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Author Topic: How important is reconstruction?  (Read 41819 times)
Juniperberry
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« Reply #75: May 30, 2011, 05:48:26 pm »

 

But the Reconstructionist Belief Community is one of the most profoundly unpleasant Pagan spaces I have ever been in. 


One more question, could you please tell me which RBC community were such negative pagan spaces so that I could avoid them in the future?
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Mark C.
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« Reply #76: May 31, 2011, 04:33:13 am »

Thank you Bob and NorthernSpirit. I have my moments  Grin

I'm still not fully convinced of the need for extremists on either side of the equation (neither the hardcore recons or the hardcore eclectics). I agree that a good balance between the two is essential - a healthy respect for academia on one side, and a healthy respect for the living faith on the other.

I wonder if the word “extremist” is the right one? The term is almost always used pejoratively and I don’t see anything inherently wrong or dangerous in adopting with a “hardcore recon” stance or a “hardcore eclectic” one. I don’t think either choice leads to living heathery, but if it works for them then good luck to them.

I also think that those of us who feel the centre ground is the place to be do need people on either side of us in order to contribute to the exchange of ideas. It we all were to contract to the centre ground there would a great drop in the vibrancy of discussion and that would limit progress and growth. Imagine how dull this forum would be if we all agreed on everything. Nothing wrong with views towards the far ends of the spectrum, even if all if generates are discussions on why that view is not valid.

What I would suggest as being most beneficial would be a bell curve with the majority to the middle, and the dogmatic “non-spiritual” recons and the “personal thoughts and experiences are all” heathens to either side. So I would say we defiantly need them for the overall health of heathenry, but maybe not in quite the same distribution we have at the moment?

Mark.
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« Reply #77: May 31, 2011, 06:28:09 am »

What I would suggest as being most beneficial would be a bell curve with the majority to the middle, and the dogmatic “non-spiritual” recons and the “personal thoughts and experiences are all” heathens to either side. So I would say we defiantly need them for the overall health of heathenry, but maybe not in quite the same distribution we have at the moment?

Mark.

Well, I wonder truly what the actual distribution is. I've been looking around the last couple of days, since this has become a bit of a hot topic for us (and not just here, actually), and I am finding that the most VOCAL are those with 'extremist' views to one side or the other. But the majority of people do appear to be more moderate, recognizing the need for both viewpoints but trying to find a synergy of the two. I feel I definitely fall into that category, at least. Sometimes I have my moments where I want to bury my head in a musty tome, and others I almost hear the gods talking to me. And in neither case do I feel like I am wasting my time, or being extreme, but rather bolstering the overall power of my faith and renewing my oaths to the gods of my ancestors.
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« Reply #78: May 31, 2011, 05:42:57 pm »

Well, I wonder truly what the actual distribution is. I've been looking around the last couple of days, since this has become a bit of a hot topic for us (and not just here, actually), and I am finding that the most VOCAL are those with 'extremist' views to one side or the other. But the majority of people do appear to be more moderate, recognizing the need for both viewpoints but trying to find a synergy of the two.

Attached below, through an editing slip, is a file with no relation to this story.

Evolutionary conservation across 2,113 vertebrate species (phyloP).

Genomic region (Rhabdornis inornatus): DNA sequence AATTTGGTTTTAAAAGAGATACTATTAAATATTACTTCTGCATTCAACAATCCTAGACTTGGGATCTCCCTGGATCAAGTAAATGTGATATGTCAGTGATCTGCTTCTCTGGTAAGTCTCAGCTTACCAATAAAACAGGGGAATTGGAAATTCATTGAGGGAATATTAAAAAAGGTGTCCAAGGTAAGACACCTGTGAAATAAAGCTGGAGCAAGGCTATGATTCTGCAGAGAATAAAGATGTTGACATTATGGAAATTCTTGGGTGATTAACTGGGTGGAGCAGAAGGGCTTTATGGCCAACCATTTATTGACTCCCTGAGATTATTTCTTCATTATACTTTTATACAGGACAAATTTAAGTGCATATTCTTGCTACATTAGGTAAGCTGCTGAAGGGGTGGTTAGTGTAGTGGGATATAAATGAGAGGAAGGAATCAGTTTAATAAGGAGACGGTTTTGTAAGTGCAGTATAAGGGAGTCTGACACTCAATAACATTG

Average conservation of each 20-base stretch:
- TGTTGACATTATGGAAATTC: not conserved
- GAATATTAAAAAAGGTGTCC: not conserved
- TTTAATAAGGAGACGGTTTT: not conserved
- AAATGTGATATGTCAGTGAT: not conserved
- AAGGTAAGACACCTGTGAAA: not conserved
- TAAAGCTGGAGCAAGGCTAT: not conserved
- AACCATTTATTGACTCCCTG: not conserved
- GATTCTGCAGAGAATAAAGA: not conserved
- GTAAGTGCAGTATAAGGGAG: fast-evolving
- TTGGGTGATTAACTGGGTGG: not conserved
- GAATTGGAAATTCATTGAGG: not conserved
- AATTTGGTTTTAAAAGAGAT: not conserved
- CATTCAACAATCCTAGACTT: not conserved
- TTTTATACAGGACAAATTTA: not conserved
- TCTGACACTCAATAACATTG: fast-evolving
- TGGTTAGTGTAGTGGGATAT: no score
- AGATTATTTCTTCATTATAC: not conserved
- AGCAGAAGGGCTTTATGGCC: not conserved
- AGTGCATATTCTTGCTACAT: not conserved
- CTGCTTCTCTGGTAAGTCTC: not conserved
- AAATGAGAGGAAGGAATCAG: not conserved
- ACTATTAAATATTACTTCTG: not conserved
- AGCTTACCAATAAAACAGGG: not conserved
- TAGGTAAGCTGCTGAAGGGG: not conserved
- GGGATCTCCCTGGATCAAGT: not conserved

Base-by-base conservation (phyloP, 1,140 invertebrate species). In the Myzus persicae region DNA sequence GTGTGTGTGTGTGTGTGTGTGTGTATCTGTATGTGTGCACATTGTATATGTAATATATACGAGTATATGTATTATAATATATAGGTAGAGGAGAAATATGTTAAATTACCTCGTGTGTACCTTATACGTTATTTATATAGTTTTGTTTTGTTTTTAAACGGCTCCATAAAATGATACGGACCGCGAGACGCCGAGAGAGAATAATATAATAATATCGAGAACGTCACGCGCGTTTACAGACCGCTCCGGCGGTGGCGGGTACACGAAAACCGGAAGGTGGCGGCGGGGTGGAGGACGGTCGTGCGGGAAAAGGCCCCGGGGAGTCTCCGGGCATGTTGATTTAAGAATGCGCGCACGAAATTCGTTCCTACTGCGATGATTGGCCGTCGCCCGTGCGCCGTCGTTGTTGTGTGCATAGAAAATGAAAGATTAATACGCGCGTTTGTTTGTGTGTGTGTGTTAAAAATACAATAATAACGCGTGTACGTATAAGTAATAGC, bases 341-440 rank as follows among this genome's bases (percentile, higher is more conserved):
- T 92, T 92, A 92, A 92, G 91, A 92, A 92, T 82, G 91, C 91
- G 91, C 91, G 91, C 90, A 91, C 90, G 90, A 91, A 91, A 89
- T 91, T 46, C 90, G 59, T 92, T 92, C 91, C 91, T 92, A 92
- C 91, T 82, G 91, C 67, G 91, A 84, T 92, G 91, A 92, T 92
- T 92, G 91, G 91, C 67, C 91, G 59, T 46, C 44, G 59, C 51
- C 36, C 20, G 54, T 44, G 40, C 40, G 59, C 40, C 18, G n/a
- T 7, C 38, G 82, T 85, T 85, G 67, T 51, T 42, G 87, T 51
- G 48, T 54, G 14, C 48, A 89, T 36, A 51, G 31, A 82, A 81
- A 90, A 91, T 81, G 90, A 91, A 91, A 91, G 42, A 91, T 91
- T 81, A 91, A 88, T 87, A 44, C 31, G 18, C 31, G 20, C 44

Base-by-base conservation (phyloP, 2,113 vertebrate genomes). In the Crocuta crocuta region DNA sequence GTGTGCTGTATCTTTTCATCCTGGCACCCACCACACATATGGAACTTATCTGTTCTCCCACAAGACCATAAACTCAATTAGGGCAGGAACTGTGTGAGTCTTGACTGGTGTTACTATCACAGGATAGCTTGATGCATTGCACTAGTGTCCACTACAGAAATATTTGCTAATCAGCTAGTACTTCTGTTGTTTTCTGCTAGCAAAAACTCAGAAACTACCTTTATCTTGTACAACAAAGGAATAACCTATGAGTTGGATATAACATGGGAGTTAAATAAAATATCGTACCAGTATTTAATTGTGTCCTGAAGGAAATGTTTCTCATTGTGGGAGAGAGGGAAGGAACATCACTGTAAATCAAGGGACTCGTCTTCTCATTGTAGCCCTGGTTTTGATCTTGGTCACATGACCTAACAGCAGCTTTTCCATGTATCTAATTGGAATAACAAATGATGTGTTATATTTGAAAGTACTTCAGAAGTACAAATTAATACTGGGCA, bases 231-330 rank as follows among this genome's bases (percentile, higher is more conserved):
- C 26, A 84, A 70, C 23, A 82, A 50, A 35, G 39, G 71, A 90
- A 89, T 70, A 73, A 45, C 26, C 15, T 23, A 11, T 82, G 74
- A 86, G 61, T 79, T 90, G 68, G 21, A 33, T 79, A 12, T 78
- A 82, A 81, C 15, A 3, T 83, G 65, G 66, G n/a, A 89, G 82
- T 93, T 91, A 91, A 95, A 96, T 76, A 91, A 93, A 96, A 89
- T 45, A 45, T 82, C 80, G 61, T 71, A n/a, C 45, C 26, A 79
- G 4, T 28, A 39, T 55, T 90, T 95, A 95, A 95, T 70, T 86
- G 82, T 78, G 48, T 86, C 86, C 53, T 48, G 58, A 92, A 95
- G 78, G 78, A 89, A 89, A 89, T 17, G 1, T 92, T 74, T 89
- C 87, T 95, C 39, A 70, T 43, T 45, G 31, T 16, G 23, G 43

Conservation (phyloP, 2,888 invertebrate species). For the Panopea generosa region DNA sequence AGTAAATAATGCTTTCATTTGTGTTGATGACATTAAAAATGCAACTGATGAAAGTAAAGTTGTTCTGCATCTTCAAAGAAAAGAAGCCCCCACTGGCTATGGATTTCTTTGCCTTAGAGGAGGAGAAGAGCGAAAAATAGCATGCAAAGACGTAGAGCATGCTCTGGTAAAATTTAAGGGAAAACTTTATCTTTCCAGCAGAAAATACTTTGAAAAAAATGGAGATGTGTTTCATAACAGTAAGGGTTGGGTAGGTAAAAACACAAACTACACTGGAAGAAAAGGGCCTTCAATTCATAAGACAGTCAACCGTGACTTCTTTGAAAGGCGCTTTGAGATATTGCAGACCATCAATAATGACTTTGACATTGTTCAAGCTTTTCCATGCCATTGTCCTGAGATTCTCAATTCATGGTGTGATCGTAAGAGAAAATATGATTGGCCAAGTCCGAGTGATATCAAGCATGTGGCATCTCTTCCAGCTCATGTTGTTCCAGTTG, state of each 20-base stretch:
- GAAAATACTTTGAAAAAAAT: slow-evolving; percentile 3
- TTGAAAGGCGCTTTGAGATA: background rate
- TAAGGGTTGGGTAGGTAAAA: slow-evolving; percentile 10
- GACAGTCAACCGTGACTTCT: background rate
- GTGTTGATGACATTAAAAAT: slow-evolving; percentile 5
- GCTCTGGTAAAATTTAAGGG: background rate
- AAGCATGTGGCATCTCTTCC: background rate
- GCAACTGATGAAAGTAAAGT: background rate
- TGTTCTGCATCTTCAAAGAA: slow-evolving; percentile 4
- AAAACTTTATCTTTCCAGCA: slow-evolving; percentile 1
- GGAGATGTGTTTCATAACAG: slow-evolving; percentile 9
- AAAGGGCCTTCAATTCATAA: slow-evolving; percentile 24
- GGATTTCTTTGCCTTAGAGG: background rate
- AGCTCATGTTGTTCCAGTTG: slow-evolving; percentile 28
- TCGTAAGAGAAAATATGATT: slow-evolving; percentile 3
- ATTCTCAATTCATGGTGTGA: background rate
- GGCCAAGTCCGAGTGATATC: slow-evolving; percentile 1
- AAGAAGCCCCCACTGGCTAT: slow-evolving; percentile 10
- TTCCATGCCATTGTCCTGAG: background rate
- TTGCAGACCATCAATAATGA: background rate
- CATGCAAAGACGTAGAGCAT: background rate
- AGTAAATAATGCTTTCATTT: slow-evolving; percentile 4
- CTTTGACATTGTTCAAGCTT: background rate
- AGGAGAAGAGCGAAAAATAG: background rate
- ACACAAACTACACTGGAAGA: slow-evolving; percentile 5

The squeaky wheel gets oiled, right? Or... is it that the nail that stands up gets hammered down? Wink
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"She who stands on tiptoe / doesn't stand firm. / She who rushes ahead / doesn't go far. / She who tries to shine / dims her own light. / She who defines herself / can't know who she really is. / She who has power over others / can't empower herself. / She who clings to her work / will create nothing that endures. / If you want to accord with the Tao, / just do your job, then let go." ~ Tao Te Ching, chp. 24

"Silent and thoughtful a prince's son should be / and bold in fighting; / cheerful and merry every man should be / until he waits for death." ~ Havamal, stanza 15
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« Reply #79: June 01, 2011, 04:11:51 am »

Sometimes I have my moments where I want to bury my head in a musty tome, and others I almost hear the gods talking to me. And in neither case do I feel like I am wasting my time, or being extreme, but rather bolstering the overall power of my faith and renewing my oaths to the gods of my ancestors.

I like it! I’d also like to feel that our “scholarly pursuits” are essentially “spiritual” in nature. Whether making an offering or making our way through a book what we are doing is trying to better understand the gods, our ancestors and the land-wights so we may better connect with them.

The squeaky wheel gets oiled, right? Or... is it that the nail that stands up gets hammered down? Wink

I think that depends on if I’ve had my morning coffee or not  Wink

Mark.
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« Reply #80: June 01, 2011, 07:06:06 am »

How do you view the role of reconstruction in your religion (and I suppose non-Asatru people should feel free to answer too!)? Do you think it's important? What do you do in your own practice as reconstruction?

I tend toward the recon side of things.    It doesn't make sense to me to practice an ancestral religion without studying what your ancestors were actually doing.   

What bugs me though is that in every recon faith I have ever seen, there is always a clique of ultra academic people.  They seem to feel that anyone who doesn't have a Ph.D or equivalent in the religion isn't a real member.   They try to make everything as ultra academic as possible, and they try to belittle people who don't.   

If you try to make a religion as academic as possible, it will never spread beyond a small elite.  Although I sometimes suspect some people sincerely don't want to see it spread beyond a relatively small elite.   I have to part ways with them.   

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Juniperberry
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« Reply #81: June 01, 2011, 03:13:22 pm »


What bugs me though is that in every recon faith I have ever seen, there is always a clique of ultra academic people.  They seem to feel that anyone who doesn't have a Ph.D or equivalent in the religion isn't a real member.